Javascript Variables

  • A variable is a literal assigned to an identifier, so you can reference and use.
  • Variables in JavaScript do not have any type attached. Once you assign a specific literal type to a variable, you can later reassign the variable to any other type, without type errors or any issue.
  • A variable must be declared before you can use it. There are 3 ways to do this, using var, let or const, and their purpose are different from each other.


  • Until ES2015, var was the only construct available for defining variables.
var a = 0;
  • If you forget to add var then, in modern environments, with strict mode enabled, you will get an error. In older environments (or with strict mode disabled) this will simply initialize the variable and assign it to the global object.
  • If you don’t initialize the variable when you declare it, it will have the undefined value until you assign a value to it.
var a; //typeof a === 'undefined'
  • You can re-declare the variable many times, overriding it:
var a = 1;
var a = [1, 2];
  • You can also declare multiple variables at once in the same statement:
var a = 1,
  b = 2;
  • The scope is the portion of code where the variable is visible.
  • A variable initialized with var outside of any function is assigned to the global object, has a global scope and is visible everywhere.
  • A variable initialized with var inside a function is assigned to that function, it’s local and is visible only inside it, just like a function parameter.
  • Any variable defined in a function with the same name as a global variable takes precedence over the global variable, shadowing it.
  • A block (identified by a pair of curly braces) does not define a new scope. A new scope is only created when a function is created, because var does not have block scope, but function scope.
  • Inside a function, any variable defined in it is visible throughout all the function code, even if the variable is declared at the end of the function it can still be referenced in the beginning, because JavaScript before executing the code actually moves all variables on top (something that is called hoisting). To avoid confusion, always declare variables at the beginning of a function.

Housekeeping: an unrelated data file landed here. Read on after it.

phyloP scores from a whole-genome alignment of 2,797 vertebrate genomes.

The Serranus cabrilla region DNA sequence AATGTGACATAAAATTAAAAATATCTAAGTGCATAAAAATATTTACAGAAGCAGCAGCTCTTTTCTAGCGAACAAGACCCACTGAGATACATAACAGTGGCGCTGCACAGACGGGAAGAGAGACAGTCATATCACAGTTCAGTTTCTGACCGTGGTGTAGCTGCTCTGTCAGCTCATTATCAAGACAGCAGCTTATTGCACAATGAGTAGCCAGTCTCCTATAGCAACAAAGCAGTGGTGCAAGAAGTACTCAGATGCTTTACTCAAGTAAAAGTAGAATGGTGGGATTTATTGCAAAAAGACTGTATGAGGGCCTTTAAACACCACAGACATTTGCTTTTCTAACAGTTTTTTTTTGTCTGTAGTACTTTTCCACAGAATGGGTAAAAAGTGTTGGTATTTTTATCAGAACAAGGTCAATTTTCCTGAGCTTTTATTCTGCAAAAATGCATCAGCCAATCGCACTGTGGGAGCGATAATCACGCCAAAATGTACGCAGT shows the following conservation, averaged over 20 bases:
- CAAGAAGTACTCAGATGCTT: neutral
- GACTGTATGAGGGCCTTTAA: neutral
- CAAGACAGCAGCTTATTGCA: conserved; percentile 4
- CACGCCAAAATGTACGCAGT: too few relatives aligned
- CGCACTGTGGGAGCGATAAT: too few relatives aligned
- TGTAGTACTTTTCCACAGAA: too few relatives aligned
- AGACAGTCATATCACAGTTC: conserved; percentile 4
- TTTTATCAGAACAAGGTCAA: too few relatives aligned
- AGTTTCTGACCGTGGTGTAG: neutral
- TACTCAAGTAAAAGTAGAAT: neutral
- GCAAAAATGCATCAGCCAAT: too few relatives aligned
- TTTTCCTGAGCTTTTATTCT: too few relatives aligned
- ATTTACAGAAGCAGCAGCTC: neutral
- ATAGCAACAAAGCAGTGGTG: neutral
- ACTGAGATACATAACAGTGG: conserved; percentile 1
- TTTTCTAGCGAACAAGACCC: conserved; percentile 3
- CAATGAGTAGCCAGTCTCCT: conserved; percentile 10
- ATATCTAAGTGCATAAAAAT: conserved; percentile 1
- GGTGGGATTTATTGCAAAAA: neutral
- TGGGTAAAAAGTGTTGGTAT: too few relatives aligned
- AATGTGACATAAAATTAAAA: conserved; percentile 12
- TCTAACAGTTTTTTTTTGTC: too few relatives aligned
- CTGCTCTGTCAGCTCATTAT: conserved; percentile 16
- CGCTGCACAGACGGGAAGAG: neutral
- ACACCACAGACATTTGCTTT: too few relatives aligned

• let is a new feature introduced in ES2015 and it’s essentially a block scoped version of var. Its scope is limited to the block, statement or expression where it’s defined, and all the contained inner blocks.
  • Defining let outside of any function - contrary to var - does not create a global variable.

Modern JavaScript developers might choose to only use let and completely discard the use of var.


  • Variables declared with var or let can be changed later on in the program, and reassigned. Once a const is initialized, it’s value can never be changed again, and it can’t be reassigned to a different value.
const a = "Imran Pollob";
  • const has block scope, same as let
  • We can’t assign a different literal to the a const however, can mutate it, if it’s an object that provides methods that mutate its contents. const does not provide immutability, just makes sure that the reference can’t be changed.
// We can create a const object:
const car = { type: "Fiat", model: "500", color: "white" };

// We can change a property:
car.color = "red";

// We can add a property:
car.owner = "Johnson";

car = { type: "Volvo", model: "EX60", color: "red" }; // ERROR

// We can create a constant array:
const cars = ["Saab", "Volvo", "BMW"];

// We can change an element:
cars[0] = "Toyota";

// We can add an element:

cars = ["Toyota", "Volvo", "Audi"]; // ERROR

Modern JavaScript developers might choose to always use const for variables that don’t need to be reassigned later in the program.

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